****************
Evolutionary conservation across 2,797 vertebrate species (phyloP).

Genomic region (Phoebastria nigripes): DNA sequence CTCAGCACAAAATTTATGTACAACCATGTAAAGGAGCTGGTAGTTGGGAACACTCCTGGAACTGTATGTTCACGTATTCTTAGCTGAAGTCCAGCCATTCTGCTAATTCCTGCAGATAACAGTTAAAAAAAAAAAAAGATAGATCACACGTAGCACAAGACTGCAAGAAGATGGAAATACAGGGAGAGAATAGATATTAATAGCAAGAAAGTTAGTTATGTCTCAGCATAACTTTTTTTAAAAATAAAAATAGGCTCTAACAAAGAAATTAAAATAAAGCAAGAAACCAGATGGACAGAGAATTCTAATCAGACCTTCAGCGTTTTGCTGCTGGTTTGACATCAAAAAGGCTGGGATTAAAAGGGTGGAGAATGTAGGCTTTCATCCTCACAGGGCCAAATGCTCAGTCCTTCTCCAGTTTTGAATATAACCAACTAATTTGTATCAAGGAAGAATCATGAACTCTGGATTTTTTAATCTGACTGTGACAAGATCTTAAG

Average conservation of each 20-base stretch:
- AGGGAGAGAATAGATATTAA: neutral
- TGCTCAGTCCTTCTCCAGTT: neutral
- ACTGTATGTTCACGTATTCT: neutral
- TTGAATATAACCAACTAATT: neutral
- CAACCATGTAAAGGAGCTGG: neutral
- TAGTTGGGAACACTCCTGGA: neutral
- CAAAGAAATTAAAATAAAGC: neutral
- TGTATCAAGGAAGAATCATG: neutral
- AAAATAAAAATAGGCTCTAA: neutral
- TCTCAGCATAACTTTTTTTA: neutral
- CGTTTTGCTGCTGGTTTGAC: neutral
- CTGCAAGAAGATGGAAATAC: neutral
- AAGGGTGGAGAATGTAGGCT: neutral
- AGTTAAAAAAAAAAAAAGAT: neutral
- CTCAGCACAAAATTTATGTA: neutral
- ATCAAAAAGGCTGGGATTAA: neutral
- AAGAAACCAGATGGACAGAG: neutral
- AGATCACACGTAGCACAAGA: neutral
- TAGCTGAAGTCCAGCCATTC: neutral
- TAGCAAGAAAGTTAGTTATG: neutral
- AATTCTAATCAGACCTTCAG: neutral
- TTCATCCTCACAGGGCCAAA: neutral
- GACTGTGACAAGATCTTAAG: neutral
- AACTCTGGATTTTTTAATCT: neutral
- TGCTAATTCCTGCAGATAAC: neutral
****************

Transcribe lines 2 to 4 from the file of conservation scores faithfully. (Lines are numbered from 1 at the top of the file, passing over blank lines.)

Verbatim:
Genomic region (Phoebastria nigripes): DNA sequence CTCAGCACAAAATTTATGTACAACCATGTAAAGGAGCTGGTAGTTGGGAACACTCCTGGAACTGTATGTTCACGTATTCTTAGCTGAAGTCCAGCCATTCTGCTAATTCCTGCAGATAACAGTTAAAAAAAAAAAAAGATAGATCACACGTAGCACAAGACTGCAAGAAGATGGAAATACAGGGAGAGAATAGATATTAATAGCAAGAAAGTTAGTTATGTCTCAGCATAACTTTTTTTAAAAATAAAAATAGGCTCTAACAAAGAAATTAAAATAAAGCAAGAAACCAGATGGACAGAGAATTCTAATCAGACCTTCAGCGTTTTGCTGCTGGTTTGACATCAAAAAGGCTGGGATTAAAAGGGTGGAGAATGTAGGCTTTCATCCTCACAGGGCCAAATGCTCAGTCCTTCTCCAGTTTTGAATATAACCAACTAATTTGTATCAAGGAAGAATCATGAACTCTGGATTTTTTAATCTGACTGTGACAAGATCTTAAG

Average conservation of each 20-base stretch:
- AGGGAGAGAATAGATATTAA: neutral